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Ethics Panel

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Broaden students’ perspectives through difficult ethical questions.

Ethics is an issue not often discussed in engineering education, and that can lead to major problems. Often, people who develop new technology are operating in an area where laws are not up-to-date with the new possibilities. Therefore it is crucial to understand the ethical implications and possible problems raised by the new technology, even before legislation catches up to it. Students should understand that business potential is not the only meaningful aspect of new technology and that there are often ethical questions still unanswered. What should society, researchers and companies do to make sure potentially great businesses don’t fail because they’ve neglected the ethical problems in their technology? That is where the ethics panel session comes in.

During the panel session, 3-4 faculty members take roles as entrepreneurs, researchers or investors participating in a panel discussion, while one acts as the moderator. The panelists discuss ethical questions related to a topic relevant for the students, while the students ask questions and challenge the panelists’ views. The panel is usually held during one of the first sessions of the course to provide the students with a broader way of looking at the topic. The structure of the panel session is as follows:

Before the panel

The teachers come up with the topic for the panel, assign roles and work on a script. Choosing the topic is the first and one of the most important issues. The ethical question should be directly connected and relevant to the course content. For instance, gene technology is an evident source of ethical considerations for a course related to health technologies. It’s crucial that the teachers work together at this point to ensure fluent discussion and the best possible learning experience. The panel is not a real debate; the panelists know each other’s points and arguments and follow a common script. The script doesn’t need to be extremely detailed, as long as all the panelists have a joint understanding of how the discussion will proceed.

Meanwhile, the students should work on a given pre-assignment, which will help them ask better questions as they have already given some thought to the topic. The assignment can be as simple as reading an article and returning a half-page reflection paper.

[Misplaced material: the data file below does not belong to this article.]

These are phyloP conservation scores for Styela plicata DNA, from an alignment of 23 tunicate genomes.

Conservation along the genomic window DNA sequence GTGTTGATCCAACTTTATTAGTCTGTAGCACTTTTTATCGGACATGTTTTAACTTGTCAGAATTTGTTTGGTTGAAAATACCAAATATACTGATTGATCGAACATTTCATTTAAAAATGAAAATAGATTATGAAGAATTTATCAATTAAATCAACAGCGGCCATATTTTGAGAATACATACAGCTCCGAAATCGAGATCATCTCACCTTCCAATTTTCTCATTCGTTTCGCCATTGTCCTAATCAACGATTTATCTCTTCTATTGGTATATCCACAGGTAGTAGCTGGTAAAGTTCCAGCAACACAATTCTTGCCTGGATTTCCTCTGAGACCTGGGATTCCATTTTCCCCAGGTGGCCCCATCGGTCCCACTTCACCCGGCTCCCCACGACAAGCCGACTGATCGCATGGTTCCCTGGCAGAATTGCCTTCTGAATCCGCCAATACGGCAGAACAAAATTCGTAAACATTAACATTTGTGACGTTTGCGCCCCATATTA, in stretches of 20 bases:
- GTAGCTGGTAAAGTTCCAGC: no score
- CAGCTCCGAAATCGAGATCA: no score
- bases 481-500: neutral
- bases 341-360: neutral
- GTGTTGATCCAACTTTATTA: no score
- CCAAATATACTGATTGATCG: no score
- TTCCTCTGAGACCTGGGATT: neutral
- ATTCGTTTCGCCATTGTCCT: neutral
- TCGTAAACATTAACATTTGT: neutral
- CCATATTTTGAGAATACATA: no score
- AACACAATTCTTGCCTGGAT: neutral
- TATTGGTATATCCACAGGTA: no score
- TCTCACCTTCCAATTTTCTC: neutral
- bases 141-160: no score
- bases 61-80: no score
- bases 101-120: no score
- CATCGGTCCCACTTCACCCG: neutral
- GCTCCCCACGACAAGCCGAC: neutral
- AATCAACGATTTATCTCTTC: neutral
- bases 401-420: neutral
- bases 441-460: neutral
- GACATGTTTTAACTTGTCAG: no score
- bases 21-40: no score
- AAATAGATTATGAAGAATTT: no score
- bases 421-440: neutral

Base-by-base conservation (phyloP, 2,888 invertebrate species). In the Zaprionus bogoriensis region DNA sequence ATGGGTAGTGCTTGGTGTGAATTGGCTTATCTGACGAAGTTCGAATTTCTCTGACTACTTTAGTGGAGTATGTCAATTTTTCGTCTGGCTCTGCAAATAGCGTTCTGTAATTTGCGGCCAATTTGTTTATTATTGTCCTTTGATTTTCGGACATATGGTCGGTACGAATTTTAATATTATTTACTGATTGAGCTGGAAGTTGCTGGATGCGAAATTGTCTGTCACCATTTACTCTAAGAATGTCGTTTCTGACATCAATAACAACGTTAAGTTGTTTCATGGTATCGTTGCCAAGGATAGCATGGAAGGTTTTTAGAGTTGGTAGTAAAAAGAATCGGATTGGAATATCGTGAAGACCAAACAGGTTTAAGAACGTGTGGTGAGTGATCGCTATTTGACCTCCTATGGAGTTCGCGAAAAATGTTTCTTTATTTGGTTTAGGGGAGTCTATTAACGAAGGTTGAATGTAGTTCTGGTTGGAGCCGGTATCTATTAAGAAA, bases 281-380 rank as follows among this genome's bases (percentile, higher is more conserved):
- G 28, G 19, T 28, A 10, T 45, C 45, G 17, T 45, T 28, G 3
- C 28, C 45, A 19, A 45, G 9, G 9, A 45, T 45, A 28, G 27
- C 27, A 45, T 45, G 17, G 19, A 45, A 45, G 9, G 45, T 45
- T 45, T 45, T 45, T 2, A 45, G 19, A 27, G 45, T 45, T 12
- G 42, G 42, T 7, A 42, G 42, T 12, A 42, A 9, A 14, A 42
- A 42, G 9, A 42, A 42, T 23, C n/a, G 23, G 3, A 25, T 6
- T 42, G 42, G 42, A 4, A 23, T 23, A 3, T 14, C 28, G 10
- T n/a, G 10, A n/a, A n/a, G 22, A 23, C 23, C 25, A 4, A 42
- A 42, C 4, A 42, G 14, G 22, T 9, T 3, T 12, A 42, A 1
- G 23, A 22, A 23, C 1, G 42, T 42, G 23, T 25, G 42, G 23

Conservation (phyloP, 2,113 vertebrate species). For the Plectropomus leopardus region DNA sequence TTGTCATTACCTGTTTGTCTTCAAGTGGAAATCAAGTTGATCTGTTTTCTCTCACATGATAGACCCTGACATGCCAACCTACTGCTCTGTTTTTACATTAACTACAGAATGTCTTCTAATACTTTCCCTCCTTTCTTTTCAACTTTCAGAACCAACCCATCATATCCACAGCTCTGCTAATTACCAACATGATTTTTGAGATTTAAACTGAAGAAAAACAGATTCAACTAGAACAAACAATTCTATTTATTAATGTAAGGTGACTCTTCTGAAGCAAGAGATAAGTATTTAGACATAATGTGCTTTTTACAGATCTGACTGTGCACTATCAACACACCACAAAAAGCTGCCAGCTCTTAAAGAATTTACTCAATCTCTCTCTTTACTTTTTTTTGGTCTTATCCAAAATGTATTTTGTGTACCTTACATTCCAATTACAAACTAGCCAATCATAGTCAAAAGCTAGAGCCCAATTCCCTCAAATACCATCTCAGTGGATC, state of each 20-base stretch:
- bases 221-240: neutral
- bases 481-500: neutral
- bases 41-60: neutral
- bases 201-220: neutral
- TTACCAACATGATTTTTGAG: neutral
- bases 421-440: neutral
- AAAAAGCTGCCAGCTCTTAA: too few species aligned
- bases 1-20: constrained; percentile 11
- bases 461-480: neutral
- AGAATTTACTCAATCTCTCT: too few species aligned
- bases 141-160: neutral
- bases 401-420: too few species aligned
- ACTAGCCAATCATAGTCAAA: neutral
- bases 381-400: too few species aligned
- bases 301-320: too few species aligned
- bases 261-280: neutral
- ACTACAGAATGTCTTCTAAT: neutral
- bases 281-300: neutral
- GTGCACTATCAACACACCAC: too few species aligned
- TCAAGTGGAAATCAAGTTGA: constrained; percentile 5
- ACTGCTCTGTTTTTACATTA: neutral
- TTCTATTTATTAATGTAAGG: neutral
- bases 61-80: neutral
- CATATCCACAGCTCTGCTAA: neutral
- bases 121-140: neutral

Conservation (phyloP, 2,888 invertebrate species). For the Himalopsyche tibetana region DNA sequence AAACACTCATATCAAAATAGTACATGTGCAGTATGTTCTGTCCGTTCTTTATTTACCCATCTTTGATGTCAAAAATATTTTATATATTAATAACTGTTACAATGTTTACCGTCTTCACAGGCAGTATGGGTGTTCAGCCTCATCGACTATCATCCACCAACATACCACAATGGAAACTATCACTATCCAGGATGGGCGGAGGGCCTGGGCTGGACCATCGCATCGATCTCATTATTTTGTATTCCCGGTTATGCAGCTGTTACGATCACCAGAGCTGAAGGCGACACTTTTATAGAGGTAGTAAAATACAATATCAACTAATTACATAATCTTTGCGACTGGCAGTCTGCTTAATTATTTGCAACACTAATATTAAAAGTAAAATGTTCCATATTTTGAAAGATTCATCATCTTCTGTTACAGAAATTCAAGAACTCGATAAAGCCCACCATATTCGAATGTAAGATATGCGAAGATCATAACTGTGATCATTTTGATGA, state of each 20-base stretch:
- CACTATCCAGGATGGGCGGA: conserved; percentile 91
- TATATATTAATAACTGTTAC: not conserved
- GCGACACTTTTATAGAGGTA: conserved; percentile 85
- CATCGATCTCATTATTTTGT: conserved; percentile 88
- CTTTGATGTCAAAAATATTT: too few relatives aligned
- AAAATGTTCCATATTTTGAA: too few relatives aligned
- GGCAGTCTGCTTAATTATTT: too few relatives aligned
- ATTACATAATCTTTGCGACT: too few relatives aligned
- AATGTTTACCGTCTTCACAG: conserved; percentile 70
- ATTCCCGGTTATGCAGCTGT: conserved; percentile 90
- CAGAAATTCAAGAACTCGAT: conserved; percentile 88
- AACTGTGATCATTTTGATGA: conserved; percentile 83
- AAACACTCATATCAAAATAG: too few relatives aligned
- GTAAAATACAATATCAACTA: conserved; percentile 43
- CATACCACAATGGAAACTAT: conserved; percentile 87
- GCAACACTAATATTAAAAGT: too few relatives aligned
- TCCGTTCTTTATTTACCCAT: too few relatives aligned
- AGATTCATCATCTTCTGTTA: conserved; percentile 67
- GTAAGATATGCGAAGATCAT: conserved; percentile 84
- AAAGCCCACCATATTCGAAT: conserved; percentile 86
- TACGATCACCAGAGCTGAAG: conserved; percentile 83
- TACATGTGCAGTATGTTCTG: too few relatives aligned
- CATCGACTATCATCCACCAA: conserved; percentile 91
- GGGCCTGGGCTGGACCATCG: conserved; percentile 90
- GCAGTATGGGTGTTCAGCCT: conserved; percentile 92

During the panel

First, the moderator should introduce themselves and the topic, and why it’s important to take ethics into account in this specific context.

Next, the moderator will introduce the panelists. The panelists are introduced through the roles they have taken, not as themselves. For instance, a teacher with the role of an entrepreneur working on bioengineering will be introduced as that entrepreneur. Therefore, it might be advisable to have people the students are not very familiar with as panelists.

After short introductions, the panelists have their opening statements. Here, an entrepreneur will present what their company is doing, a researcher can tell about the technology needed or the ethical questions and issues and an investor can talk about the business potential of the technology.

At this point, the students are encouraged to ask questions. They can ask freely, or the moderator can ask their opinions on specific matters. In addition, course assistants can be asked to ask a few pre-prepared questions to break the ice.

Finally, each panelist should have a closing statement to summarize the discussion. The moderator will then have a few final words, including saying that the opinions of the panelists do not represent the views of the educational institute in question.

The roles

The panelists will be playing roles, but they do not need to be great talents in acting. It’s more than enough to be able to understand the topic and the ethical questions and represent a certain viewpoint on the matter. The most common roles are as follows:

The entrepreneur can be provocative and even a bit shady, perhaps looking for funding for an ethically questionable business idea. Or maybe they just haven’t thought the whole thing through completely, or maybe they are only looking for profits by any means necessary.

The researcher is a straightforward character, telling about the topic in a matter-of-fact way. They can say that researchers do research and that the one applying the results is the one who should be responsible.

The ethics expert can bring ethical questions and issues to light, and help the students see the problems in the entrepreneur’s idea. This character can also ponder risks related to new technology and brand image, and even take up the perspective of a potential investor.


If you’re interested in the ethics panel session but are not quite sure how to organize one, feel free to contact Elina Kähkönen or Håkan Mitts, who are happy to help with some of the practicalities.


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